True, but I thought (according to my studies of networking) that TTL was really mean to prevent a packet from jumping around infinately between routers and switches. So, I guess your comment is partially correct in that a packet won't be around forever, but TTL I don't really won't matter much in this case because there is only one router, and even if it counted the computers as jumps, from what I see, the TTL is pretty high to begin with, something like over 100 in most cases, and gets decremented each jump it makes, so it most likely would make it to a computer before the TTL expires.

I am curious to see if the Guest Network thing would work, and if it was possible for stuff to get transfered between there. My router does support a Guest network and I do use it periodically for guest's computers (when people come to visit and want to use the Internet), but none of my personal computers ever connect to the guest network (at least, while other people's computers are present).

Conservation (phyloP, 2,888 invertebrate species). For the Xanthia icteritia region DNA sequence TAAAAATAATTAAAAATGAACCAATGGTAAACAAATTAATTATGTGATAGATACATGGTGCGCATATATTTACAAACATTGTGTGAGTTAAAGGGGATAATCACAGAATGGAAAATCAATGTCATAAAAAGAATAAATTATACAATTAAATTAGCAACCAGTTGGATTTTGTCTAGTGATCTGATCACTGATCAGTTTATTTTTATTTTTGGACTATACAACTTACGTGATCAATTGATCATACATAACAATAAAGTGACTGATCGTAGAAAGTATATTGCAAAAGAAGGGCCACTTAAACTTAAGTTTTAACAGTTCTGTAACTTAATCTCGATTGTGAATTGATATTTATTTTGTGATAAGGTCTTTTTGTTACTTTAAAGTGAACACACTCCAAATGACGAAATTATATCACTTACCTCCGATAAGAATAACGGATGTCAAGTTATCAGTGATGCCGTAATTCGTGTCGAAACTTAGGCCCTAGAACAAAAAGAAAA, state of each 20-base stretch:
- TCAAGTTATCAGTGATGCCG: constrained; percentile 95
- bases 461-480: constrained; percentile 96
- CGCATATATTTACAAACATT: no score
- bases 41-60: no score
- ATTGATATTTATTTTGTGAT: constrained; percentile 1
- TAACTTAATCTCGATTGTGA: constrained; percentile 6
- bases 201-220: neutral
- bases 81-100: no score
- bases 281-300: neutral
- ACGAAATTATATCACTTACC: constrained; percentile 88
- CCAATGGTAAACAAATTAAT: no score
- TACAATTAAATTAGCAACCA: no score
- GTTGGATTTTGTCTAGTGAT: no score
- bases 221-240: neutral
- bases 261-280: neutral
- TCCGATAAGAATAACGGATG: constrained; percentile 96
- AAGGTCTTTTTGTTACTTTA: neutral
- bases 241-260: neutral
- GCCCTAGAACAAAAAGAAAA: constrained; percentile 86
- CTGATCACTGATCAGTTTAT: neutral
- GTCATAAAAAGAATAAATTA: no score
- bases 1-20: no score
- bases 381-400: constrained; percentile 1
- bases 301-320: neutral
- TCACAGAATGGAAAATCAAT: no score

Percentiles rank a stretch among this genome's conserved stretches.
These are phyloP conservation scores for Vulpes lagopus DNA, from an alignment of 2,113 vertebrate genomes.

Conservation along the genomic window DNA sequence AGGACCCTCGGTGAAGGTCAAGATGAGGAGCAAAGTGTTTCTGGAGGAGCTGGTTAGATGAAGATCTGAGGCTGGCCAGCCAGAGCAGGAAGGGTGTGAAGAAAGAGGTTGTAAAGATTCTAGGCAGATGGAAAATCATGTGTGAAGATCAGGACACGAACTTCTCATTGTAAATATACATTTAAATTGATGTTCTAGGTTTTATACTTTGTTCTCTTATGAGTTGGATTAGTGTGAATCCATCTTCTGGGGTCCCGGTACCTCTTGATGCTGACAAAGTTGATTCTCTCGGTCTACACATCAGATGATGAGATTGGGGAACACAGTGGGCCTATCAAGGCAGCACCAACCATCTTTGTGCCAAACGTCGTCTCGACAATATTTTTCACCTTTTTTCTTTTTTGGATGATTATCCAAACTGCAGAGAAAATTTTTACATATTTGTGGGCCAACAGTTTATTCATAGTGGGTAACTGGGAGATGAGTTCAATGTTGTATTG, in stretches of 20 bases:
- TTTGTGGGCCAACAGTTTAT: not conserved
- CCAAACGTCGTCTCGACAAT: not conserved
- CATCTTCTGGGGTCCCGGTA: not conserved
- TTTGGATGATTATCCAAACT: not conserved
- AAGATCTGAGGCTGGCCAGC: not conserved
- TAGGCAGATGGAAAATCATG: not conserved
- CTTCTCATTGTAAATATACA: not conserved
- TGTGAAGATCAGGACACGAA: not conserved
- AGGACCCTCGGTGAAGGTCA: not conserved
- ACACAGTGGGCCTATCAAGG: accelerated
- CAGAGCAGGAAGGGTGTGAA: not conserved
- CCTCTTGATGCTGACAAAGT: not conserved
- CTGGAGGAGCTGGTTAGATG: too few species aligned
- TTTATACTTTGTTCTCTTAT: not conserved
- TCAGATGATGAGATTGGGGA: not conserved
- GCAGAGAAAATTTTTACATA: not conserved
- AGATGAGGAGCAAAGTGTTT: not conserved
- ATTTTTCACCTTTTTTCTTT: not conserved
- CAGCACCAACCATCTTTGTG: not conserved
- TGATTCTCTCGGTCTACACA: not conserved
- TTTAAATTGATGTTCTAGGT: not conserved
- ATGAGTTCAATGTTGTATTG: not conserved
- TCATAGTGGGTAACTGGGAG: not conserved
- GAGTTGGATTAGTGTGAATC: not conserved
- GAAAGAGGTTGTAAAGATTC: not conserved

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 Post subject: Re: repairing infected PCs - question regarding the router
PostPosted: Tue Jun 14, 2011 5:04 am 
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cbassett01 wrote:
My reason for asking is because I want to know if i should some how "flush" out my router


If your router is queuing packets, and it's unlikely that it is, its only going to be for a fraction of a second. And even if it was queuing packets, they're not going to come back into your private network. A router will only forward a packet in the direction of it's destination address.


Fruguy wrote:
You don't have much to worry about when it comes to packets stored. They all have a field in the header called Time-To-Live. This sets a maximum amount of time for the packet to be on the network before it is eventually dropped.


The TTL field is merely a hop count to prevent a packet from circling around forever in the case of a routing loop. When a packet crosses a router, it's TTL field is decremented by one. It is in no way a measure of time.